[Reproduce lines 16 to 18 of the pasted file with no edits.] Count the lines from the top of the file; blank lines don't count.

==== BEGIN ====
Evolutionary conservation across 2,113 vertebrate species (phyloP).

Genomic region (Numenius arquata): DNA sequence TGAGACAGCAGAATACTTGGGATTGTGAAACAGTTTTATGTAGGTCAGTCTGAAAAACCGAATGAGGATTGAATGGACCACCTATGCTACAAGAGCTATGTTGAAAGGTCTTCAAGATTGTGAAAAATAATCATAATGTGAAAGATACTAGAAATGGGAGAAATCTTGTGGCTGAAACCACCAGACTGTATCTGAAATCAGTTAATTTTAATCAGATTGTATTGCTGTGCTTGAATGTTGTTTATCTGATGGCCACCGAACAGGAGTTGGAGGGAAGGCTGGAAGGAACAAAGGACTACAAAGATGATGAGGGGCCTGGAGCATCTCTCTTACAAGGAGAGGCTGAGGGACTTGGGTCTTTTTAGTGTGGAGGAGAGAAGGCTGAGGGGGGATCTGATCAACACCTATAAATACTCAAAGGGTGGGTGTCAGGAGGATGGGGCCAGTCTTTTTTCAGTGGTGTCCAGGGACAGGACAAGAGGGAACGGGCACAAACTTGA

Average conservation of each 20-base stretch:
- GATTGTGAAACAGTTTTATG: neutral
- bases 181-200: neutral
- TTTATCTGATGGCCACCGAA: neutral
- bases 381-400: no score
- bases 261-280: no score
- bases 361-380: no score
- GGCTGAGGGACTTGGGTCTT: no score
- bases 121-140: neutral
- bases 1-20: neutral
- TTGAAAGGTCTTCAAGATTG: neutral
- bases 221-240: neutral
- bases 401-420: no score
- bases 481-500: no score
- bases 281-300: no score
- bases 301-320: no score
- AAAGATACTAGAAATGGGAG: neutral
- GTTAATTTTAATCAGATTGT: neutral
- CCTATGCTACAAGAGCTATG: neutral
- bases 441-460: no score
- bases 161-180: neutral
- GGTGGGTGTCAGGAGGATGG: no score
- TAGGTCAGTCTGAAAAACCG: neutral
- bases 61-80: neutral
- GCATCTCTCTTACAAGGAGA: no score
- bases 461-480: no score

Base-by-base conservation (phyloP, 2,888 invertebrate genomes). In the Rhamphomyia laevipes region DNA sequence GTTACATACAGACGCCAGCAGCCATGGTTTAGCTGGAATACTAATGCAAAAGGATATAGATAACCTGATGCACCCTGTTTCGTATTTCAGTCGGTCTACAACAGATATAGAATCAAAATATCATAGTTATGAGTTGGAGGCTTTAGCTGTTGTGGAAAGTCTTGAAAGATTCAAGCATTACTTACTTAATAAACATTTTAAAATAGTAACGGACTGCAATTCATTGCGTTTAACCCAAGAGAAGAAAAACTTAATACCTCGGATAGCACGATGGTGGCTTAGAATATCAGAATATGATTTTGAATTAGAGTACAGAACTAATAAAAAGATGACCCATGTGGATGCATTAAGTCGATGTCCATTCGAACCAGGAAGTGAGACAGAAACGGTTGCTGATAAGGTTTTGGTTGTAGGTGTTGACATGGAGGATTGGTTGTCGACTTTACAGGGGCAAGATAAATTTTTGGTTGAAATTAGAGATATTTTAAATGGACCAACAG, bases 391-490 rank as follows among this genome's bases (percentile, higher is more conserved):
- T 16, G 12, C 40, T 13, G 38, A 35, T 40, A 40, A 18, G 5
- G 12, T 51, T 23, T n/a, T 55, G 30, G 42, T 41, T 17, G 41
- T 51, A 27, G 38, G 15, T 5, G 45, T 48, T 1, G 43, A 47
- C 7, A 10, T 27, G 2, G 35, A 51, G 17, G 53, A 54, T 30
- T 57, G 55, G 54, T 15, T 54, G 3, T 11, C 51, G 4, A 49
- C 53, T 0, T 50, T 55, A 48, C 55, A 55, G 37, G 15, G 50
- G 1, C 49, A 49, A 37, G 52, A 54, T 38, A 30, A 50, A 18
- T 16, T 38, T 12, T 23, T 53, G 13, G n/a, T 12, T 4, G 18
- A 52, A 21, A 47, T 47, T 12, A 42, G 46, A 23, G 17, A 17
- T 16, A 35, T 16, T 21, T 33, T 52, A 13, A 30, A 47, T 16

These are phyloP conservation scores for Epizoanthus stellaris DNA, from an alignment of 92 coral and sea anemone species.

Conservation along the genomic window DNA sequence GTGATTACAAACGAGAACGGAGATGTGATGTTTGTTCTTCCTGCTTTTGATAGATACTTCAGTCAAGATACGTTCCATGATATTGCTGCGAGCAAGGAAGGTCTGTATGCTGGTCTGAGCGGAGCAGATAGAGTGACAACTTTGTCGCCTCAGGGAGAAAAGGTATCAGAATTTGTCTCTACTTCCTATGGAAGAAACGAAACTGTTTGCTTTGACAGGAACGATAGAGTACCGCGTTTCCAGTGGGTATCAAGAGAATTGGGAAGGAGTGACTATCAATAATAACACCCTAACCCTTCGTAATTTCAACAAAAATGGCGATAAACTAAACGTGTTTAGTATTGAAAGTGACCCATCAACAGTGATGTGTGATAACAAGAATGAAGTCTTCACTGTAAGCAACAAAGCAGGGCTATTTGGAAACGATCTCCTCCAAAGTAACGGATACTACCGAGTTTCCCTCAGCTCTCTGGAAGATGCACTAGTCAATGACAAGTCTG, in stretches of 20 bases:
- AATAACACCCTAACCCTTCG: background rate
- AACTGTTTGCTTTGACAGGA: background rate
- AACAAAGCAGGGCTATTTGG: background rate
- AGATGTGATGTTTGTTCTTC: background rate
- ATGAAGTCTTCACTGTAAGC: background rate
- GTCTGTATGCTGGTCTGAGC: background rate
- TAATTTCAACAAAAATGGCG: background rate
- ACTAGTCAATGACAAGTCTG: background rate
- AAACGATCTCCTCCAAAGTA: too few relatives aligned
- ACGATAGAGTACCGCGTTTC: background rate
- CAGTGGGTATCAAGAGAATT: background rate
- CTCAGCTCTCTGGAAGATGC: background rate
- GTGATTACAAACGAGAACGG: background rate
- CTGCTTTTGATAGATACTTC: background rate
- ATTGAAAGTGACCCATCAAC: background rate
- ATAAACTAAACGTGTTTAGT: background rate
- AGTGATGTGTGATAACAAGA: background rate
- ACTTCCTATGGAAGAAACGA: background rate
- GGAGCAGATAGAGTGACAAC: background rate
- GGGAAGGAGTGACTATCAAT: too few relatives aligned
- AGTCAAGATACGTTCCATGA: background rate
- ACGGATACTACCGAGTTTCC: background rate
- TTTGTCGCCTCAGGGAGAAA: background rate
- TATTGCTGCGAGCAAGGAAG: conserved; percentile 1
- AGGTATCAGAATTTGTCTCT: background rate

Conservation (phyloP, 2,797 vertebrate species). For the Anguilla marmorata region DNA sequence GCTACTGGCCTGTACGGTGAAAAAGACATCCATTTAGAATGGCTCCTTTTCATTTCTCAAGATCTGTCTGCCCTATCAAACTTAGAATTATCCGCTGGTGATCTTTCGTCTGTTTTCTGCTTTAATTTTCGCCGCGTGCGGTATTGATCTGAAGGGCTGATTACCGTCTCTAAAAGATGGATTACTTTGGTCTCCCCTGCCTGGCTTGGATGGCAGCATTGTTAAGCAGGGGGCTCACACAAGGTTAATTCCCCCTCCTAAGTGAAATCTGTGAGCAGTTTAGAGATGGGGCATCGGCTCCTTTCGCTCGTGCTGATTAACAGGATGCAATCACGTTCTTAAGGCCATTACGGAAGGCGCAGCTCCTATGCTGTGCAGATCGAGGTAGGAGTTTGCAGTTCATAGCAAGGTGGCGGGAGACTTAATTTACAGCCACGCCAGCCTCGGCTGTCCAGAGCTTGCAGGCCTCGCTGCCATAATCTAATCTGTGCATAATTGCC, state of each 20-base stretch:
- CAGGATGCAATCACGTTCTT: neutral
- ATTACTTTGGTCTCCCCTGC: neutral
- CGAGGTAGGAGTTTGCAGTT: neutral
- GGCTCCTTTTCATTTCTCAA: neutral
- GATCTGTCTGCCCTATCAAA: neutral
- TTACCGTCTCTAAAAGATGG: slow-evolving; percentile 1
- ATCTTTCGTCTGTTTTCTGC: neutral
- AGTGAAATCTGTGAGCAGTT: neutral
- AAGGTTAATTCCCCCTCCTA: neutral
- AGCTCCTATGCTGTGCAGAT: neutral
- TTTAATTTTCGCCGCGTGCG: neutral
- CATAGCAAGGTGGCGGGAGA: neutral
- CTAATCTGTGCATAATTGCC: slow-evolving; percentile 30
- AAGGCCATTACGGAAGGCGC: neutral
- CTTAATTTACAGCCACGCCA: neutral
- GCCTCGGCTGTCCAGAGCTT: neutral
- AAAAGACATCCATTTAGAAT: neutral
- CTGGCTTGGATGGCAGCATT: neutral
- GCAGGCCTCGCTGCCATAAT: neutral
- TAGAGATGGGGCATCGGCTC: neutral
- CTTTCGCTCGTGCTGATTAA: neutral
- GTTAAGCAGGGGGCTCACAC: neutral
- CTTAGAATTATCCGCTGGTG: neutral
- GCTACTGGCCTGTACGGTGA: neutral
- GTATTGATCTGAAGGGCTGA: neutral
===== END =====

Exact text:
- bases 481-500: no score
- bases 281-300: no score
- bases 301-320: no score